Rossend, Scene of Mary, Queen of Scots Scandal with Chastelard and Falkland Palace, Her Favorite Hunting Lodge


Today I took up my itinerary with a vengeance—planning to visit Burntisland, Falkland and St. Andrews in a day and spend a couple of hours with my dad’s Aunt Lena.  It did not work out that way… But two out of three ain’t bad!

I drove to Burntisland this morning to visit Rossend Castle, where Mary, Queen of Scots stayed February 1563.  It was at Rossend where Pierre de Bocosel de Chastelard, a French messenger (some say spy) and poet, hid under Mary’s bed and surprised her.  Supposedly he was dying of love for her, but he had a knife and this was the second time he’d comprised Mary’s reputation—Mary’s detractors, especially John Knox, made mileage out of the scandal.  Mary took a hard-line and executed Chastelard at the Mercat Cross in St. Andrews.  His last words fueled the scandal:  “Adieu, most beautiful and cruel princess in the world.” Chastelard is the subject of a play by Charles Algernon Swinburne, in which he is a warrior-poet who is also Mary Stuart’s courtier and lover.   The twist? Mary Beaton also loves him.   This is all fiction of course, but it gives a writer some ideas…

Rossend Castle, shades of former glory. Here in February 1563 Mary, Queen of Scots found Chastelard hiding under her bed.

The castle was a disappointment.  The stone walls are now covered in pebble whitewash (horrors), which is more period 20thCentury than anything else.   The grounds were a mess, but then I understand it was—or is–up for sale. A postal worker happened by and I asked him about the area, and he pointed the Keeper’s house out to me (or what he believed had been), the exterior of which was a bit more of what I was expecting.

Keepers House, Rossend Castle, stone facade intact

The only other place of note personal – the castle overlooked the Burntisland Shipyard where my grandfather Donnelly worked as a plumber’s mate from about 1941-1970.

I made my way up the A921 through Kirkcaldy to Falkland, which is not all that far – about 15 miles.  But the roads are very windy here and I nearly came to blows with the Garmin SatNav!  It sent me back and forth through Kirkcaldy to the point where I was sure there was a real person behind the Garmin just messing with me.   Finally I stopped listening to the Garmin woman and made my own way to Falkland without any trouble.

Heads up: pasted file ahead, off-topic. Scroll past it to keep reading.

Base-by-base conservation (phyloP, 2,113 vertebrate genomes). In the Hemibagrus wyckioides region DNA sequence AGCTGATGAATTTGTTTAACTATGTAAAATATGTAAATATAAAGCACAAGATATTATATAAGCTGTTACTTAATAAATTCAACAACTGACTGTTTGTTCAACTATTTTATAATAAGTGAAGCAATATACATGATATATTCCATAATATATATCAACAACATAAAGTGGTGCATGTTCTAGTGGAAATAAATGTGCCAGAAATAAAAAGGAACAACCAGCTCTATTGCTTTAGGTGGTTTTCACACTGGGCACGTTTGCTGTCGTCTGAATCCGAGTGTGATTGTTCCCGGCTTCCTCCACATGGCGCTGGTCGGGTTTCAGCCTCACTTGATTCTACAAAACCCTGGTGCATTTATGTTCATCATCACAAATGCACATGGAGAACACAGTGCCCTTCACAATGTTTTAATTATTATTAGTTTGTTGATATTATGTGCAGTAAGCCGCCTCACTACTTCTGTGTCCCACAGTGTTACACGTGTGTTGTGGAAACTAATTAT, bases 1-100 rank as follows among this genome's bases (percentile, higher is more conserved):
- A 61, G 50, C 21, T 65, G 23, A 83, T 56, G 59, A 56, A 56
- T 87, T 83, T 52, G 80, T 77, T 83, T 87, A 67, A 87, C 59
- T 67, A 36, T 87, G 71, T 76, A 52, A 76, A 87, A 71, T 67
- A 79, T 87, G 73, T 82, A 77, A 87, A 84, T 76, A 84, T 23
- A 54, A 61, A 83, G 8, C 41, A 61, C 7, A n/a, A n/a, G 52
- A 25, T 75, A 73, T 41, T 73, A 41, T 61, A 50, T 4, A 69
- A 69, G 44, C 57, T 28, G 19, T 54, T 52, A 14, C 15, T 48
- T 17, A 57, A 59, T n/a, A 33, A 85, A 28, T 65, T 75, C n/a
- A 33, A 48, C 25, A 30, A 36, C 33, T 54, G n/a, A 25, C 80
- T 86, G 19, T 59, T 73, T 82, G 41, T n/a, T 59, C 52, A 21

Falkland Palace, East wing. The King’s and Queen’s Rooms would have been here

Falkland is a beautiful town set at the foot of the Lomond Hills–exactly where you’d expect to find a royal hunting lodge.  Falkland Palace was a favorite hunting long of the Stewart monarchs, especially James IV, James V and Queen Mary.

Keeper’s House, Falkland Palace–Mary Beaton’s Grandfather and Father would have lived here.

It was also the home of Mary Beaton’s grandfather and father, who were Keepers of the palace so it was exciting to see where young Beaton would have been born and where she would have visited her family when she was not with Queen Mary. I entered through the Keeper’s residence, long renovated by the Bute family but there was enough effort made to give several rooms at 16th Century feel, and plenty of portraits around of the Stewarts.   I could very much picture Queen Mary galloping across the fields with the Four Maries, playing tennis in the court (the oldest tennis court in the world, I’m told).   Unfortunately, I could not take any photographs inside.

Lomond Hills behind Falkland Palace, where Mary, Queen of Scots and her predecessor Stewart monarchs hunted

Headed off to St. Andrews with a quick stopover to see my dad’s aunt who was in Glenrothes at a nursing home.  But as I got in the car to leave, I noticed the right front tire was flat as a pancake, which scuppered my plans for St. Andrews and I spent the afternoon dealing with car matters—very frustrating.

Oldest tennis court in the world at Falkland

6 comments on “Rossend, Scene of Mary, Queen of Scots Scandal with Chastelard and Falkland Palace, Her Favorite Hunting Lodge

  1. Fantastic blog Geri, The History Lady! So glad you enjoyed the Palace and sorry to hear of your car troubles!

  2. Kristin says:

    Such history and such stories–how many books will you write about this?! 😉

  3. Rachel Kesterton says:

    Your photos looks great – and it doesn’t even look as if it’s raining. How odd for Scotland! Most impressed by the range of your knowledge of Mary and her Marys.

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